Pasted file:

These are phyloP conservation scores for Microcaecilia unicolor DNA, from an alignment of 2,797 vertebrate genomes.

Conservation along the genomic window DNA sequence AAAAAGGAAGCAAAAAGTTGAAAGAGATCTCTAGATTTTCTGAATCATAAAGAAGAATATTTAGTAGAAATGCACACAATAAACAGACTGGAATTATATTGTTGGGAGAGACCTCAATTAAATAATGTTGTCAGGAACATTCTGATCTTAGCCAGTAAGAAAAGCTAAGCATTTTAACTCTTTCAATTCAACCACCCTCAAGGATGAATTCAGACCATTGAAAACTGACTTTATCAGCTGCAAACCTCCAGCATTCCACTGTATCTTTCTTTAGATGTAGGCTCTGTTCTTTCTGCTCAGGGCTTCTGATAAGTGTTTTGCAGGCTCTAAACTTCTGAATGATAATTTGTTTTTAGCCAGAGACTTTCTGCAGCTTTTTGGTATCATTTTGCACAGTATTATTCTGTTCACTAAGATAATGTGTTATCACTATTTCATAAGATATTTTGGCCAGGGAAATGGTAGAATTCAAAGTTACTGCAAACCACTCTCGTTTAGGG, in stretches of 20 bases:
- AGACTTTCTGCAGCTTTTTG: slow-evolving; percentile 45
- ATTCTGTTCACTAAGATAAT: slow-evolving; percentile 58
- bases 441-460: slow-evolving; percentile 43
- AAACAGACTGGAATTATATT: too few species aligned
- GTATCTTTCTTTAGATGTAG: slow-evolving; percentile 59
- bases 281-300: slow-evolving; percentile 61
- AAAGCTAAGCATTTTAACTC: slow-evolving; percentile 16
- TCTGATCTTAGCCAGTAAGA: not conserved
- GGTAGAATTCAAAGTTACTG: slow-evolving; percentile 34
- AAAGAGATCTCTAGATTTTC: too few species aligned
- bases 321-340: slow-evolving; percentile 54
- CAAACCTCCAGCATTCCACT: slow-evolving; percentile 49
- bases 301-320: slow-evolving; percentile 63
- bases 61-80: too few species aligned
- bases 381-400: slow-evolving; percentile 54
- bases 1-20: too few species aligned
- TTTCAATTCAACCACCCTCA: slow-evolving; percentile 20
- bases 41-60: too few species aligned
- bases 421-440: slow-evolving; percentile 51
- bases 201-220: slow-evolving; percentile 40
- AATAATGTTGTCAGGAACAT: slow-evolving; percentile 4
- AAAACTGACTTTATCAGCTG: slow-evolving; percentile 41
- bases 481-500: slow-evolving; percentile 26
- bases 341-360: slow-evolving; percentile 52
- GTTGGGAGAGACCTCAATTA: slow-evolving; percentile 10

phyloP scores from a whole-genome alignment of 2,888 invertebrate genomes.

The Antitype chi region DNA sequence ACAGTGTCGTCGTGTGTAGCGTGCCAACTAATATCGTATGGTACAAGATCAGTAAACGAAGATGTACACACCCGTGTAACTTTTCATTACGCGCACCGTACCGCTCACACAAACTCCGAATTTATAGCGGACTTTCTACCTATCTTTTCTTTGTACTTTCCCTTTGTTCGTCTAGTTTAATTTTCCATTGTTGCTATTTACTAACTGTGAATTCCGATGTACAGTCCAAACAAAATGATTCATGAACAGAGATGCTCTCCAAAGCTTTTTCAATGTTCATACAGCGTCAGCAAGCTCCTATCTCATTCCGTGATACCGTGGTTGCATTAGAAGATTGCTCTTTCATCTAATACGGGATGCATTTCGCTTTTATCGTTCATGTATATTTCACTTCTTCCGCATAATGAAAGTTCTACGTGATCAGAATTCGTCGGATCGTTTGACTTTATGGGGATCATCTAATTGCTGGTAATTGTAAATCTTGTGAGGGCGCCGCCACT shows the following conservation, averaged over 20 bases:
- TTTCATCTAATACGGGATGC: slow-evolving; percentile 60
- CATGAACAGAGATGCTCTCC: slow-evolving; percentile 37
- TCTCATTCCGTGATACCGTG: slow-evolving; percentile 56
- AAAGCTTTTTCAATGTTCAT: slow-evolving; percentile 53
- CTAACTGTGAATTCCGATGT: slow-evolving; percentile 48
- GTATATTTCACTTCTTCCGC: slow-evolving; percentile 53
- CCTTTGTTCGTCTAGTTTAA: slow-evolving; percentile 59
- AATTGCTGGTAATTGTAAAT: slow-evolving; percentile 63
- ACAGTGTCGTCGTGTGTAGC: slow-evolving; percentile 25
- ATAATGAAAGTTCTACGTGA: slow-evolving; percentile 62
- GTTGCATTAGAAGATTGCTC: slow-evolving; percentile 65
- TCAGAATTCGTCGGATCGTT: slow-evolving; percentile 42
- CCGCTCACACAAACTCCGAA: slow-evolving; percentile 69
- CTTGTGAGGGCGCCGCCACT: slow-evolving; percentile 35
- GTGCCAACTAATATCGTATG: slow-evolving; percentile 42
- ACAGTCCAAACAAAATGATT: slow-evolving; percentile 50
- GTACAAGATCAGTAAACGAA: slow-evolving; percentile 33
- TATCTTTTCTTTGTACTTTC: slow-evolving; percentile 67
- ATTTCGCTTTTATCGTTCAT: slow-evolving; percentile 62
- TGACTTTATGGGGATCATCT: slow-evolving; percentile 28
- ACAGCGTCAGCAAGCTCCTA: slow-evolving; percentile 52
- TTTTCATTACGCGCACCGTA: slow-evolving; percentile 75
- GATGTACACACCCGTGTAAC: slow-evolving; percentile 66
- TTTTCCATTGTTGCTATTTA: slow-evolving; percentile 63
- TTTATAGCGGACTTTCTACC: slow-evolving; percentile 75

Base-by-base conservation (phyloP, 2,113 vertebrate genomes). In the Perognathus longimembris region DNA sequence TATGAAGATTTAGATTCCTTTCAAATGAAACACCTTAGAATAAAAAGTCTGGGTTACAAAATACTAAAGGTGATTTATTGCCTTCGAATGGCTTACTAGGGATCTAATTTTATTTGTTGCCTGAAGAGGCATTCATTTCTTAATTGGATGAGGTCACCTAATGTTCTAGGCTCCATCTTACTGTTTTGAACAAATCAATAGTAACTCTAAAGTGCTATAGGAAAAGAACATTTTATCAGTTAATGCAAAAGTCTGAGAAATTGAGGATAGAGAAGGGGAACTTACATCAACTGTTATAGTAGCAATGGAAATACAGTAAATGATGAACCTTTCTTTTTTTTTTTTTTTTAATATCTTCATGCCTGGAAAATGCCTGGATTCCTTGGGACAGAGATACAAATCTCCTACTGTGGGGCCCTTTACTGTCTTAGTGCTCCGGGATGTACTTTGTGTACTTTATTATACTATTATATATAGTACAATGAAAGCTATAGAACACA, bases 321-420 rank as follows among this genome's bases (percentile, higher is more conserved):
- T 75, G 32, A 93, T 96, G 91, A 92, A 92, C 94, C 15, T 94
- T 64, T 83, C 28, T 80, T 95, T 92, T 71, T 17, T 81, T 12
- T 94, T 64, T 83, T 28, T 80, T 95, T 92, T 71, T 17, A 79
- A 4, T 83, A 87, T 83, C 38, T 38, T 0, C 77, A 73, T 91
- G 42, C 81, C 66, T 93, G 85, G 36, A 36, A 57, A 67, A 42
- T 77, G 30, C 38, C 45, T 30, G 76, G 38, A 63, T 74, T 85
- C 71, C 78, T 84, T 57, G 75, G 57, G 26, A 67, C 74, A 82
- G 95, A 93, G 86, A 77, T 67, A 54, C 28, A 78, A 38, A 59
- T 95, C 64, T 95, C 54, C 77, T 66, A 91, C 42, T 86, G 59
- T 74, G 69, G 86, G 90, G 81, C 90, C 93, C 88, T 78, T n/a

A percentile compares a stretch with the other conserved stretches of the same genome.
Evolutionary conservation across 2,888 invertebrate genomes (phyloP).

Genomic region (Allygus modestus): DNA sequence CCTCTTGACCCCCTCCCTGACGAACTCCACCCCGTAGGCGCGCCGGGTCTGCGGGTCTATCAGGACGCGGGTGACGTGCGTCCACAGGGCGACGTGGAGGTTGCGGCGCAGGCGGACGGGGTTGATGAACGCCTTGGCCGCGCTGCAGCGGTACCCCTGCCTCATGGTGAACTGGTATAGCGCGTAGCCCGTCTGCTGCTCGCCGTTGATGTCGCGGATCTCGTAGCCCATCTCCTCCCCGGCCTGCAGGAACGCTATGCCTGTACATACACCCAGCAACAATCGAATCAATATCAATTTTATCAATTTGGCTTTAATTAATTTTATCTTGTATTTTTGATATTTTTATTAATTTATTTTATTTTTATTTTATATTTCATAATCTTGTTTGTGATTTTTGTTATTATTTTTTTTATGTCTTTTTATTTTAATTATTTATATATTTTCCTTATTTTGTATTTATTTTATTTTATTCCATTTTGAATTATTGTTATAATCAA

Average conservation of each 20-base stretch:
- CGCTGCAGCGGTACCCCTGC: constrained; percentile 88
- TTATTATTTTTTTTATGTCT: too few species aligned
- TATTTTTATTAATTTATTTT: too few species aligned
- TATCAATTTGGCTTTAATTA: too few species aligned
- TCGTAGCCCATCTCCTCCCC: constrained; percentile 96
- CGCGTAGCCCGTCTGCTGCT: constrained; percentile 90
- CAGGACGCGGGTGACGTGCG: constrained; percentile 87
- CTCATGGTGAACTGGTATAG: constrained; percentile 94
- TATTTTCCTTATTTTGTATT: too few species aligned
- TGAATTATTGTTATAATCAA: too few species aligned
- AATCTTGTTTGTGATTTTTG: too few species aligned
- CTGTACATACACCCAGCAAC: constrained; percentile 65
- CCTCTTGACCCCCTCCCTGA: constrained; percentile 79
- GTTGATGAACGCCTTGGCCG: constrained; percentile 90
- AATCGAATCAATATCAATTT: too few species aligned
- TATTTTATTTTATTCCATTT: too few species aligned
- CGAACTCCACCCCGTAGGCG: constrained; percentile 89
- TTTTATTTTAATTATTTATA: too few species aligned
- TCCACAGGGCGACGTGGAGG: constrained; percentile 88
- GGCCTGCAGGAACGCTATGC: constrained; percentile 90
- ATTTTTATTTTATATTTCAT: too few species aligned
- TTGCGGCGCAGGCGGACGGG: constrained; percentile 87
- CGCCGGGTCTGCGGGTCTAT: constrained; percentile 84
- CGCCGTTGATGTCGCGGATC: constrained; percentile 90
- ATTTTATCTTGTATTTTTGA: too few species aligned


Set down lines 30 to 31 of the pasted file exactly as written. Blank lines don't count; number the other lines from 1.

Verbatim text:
- TTTCATCTAATACGGGATGC: slow-evolving; percentile 60
- CATGAACAGAGATGCTCTCC: slow-evolving; percentile 37